Imagine if you can, the prospect of owning nearly an entire town before it existed. It was merely a dream for the Stevens family, but became a reality. In the year 1699 a young man, John Stevens, left England at the age of seventeen and became an indentured servant in New York. After he completed his seven year obligation, he traveled across the Hudson River and landed in what is now Hoboken, New Jersey. In 1714, John married Ann Campbell. Ann’s father owned a vast amount of land, and John and Ann inherited two thousand acres. This was the beginning of Stevens’ empire as with that ownership, John had the privilege of becoming involved in local government. During that era one had to own property to have a voice in politics. Through his political involvement, the family was instrumental in the development of steam travel, negotiating a Native American treaty in 1758, and involved in settling the dispute over the location of the New York-New Jersey border in the mid-1700s. But the greatest early accomplishment of the Steven’s family was through John Stevens Jr. who took part in the ratifying of the Constitution of the United States of America as a member of the Continental Congress.
Upon this political foundation the Stevens family, established the Hoboken Land and Improvement Company in 1838. Originally started as a means to manage the family interests, it was eventually used for greater things. The aim of the corporation was to turn the waterfront into an international shipping terminal and to develop Hoboken into an “exclusive residential area.” Making big plans is one thing; executing those plans are another. So, were those goals reached? The map to the right from several decades later, shows that by 1873 the Hoboken Land and Improvement Company did indeed own a vast amount of land along the Hudson River with docks stretching out to accommodate the ships bringing in commodities from all over the world. But what of the exclusive residential area?
The first public sale of real estate by the Hoboken Land and Improvement Company took place in 1839. The property between First and Newark Streets, running back to Washington Street sold for $450. Thirty years later it was worth between $12,000 and $13,000. The first house was erected by J. J. Benson who included a small drinking saloon on his property. While the press never described what the Stevens family meant by an “exclusive” residential area, the Jersey Journal gave a lot of credit to the company in 1867 by saying, “...but for the energy and enterprise of Mr. Stevens and Mr. Shippen, Hoboken wouldn’t amount to much.” Clearly they had put Hoboken on the map as a desirable place to live.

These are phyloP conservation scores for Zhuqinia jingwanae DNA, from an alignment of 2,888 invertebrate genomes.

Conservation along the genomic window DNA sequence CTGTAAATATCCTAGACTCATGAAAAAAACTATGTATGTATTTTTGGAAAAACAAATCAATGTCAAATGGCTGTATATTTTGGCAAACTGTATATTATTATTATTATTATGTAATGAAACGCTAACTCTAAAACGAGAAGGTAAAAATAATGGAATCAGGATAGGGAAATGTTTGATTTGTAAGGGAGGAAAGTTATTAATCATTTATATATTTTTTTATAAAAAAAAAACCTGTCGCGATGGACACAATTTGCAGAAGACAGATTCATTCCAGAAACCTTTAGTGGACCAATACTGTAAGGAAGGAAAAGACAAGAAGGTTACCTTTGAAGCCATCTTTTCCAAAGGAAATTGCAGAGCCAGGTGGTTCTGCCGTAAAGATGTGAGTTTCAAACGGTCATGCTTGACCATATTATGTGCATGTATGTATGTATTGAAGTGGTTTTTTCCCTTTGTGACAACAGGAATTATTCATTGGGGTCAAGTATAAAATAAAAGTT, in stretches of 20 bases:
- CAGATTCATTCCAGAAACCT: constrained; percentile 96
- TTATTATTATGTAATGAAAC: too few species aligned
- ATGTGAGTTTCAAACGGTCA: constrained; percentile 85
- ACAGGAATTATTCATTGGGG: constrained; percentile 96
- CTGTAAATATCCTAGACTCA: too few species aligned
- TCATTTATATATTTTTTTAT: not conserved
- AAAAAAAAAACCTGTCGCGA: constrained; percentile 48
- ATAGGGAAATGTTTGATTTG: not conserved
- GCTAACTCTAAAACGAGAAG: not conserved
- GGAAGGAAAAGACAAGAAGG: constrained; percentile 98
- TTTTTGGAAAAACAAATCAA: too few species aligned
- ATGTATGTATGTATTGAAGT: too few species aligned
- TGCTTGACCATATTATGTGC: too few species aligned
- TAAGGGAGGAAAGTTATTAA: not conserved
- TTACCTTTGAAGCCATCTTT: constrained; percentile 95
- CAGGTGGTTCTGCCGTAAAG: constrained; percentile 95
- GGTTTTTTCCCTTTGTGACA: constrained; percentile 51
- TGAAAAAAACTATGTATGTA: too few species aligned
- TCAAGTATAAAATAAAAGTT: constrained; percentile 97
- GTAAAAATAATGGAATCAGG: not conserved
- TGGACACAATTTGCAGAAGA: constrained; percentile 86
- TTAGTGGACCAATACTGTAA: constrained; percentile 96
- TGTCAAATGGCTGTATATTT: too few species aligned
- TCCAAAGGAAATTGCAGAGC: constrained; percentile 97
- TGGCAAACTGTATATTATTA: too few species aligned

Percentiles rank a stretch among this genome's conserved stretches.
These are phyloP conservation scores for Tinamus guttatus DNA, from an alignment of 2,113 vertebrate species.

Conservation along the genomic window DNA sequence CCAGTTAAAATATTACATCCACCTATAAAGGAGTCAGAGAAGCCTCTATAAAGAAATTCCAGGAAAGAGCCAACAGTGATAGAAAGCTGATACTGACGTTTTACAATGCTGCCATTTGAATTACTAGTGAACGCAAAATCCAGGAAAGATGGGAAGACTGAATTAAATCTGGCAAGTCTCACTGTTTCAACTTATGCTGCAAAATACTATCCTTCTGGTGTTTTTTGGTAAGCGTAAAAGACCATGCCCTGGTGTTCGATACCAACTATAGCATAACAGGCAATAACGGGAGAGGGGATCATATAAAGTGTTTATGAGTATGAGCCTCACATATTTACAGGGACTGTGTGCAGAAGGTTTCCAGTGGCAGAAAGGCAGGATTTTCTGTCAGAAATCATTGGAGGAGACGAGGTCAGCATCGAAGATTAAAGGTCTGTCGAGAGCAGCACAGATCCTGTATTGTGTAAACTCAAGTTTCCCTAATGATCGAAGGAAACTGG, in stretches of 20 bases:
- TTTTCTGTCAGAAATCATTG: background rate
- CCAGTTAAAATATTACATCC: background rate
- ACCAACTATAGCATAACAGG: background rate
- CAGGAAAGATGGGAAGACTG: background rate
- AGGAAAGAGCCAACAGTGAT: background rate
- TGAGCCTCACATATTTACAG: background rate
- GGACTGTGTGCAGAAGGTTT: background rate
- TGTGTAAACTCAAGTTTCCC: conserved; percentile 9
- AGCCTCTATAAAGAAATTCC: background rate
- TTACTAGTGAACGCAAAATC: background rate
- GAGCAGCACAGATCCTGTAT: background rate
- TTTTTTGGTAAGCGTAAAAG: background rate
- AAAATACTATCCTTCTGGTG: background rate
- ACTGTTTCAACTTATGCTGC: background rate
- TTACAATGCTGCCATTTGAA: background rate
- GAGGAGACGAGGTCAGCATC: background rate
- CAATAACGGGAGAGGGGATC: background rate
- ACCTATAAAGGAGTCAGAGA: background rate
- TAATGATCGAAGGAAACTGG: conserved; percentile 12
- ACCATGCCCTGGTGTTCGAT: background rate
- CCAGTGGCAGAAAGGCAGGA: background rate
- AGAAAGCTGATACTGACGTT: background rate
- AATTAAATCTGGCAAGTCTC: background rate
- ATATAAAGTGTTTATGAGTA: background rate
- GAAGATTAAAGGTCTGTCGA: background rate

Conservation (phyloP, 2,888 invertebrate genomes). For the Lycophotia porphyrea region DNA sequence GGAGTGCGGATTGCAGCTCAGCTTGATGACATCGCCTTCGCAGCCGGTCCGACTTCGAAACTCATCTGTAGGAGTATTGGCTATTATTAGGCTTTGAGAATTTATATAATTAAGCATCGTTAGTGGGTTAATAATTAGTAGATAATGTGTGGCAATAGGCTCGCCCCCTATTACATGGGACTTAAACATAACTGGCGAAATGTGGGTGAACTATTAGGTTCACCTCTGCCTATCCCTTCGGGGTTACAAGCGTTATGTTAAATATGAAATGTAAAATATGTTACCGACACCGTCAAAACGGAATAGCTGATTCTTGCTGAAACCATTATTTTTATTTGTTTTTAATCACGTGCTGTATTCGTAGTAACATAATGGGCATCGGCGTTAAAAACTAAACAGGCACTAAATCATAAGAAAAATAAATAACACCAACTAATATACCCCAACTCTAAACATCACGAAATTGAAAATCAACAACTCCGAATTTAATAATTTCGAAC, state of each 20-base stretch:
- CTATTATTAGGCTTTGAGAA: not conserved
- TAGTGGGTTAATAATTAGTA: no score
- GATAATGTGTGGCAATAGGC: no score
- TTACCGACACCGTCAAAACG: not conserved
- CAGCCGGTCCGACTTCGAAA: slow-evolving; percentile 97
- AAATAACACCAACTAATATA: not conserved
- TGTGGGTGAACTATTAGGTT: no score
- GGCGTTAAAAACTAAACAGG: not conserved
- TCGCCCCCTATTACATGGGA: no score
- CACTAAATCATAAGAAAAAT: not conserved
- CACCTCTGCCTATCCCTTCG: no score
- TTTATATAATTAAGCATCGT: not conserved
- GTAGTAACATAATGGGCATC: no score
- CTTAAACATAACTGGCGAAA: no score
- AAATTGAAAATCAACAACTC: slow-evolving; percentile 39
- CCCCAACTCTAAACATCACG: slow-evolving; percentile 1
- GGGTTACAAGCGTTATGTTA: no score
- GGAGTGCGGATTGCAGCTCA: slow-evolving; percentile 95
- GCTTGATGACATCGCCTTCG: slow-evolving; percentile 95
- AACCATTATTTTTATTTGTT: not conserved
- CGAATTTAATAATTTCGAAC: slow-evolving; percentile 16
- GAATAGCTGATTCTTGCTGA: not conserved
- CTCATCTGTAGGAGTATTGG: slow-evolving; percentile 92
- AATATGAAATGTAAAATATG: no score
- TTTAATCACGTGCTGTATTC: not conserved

GROWING BY LEAPS & BOUNDS
By the close of 1868, the Hoboken Land and Improvement Company had built railroads, residences, and provided land to churches as well as to educational facilities. At that point the company’s real estate value amounted to nearly 20 million dollars and the water-front, at its lowest value was said to be worth 15 million; investments that realized a territory the size of Monaco. Hoboken, through the Hoboken Land and Improvement Company, had seen a steady growth since its beginning and in November 1868 it was noted in the New York Herald that “The erection of dwellings of all kinds and stores is progressing with greater rapidity here than in any other part of Hudson county.”
GONE BUT NOT FORGOTTEN
The Hoboken Land and Improvement Company continued developing the town for many years. With over 100 years of being the business of creating a town called Hoboken, it finally dissolved in 1949. But the building the Hoboken Land and Improvement Company called home for so many of those years still stands and is landmarked at No. 1 Newark Street.
Is your home a part of Hoboken’s early history? Find out. In future blog posts we will examine the details of some of the buildings that made up the beginning of Hoboken’s residential neighborhoods. Also, check out the stories of some of Hoboken’s homes up for sale or recently sold by logging on to Building Chronicles.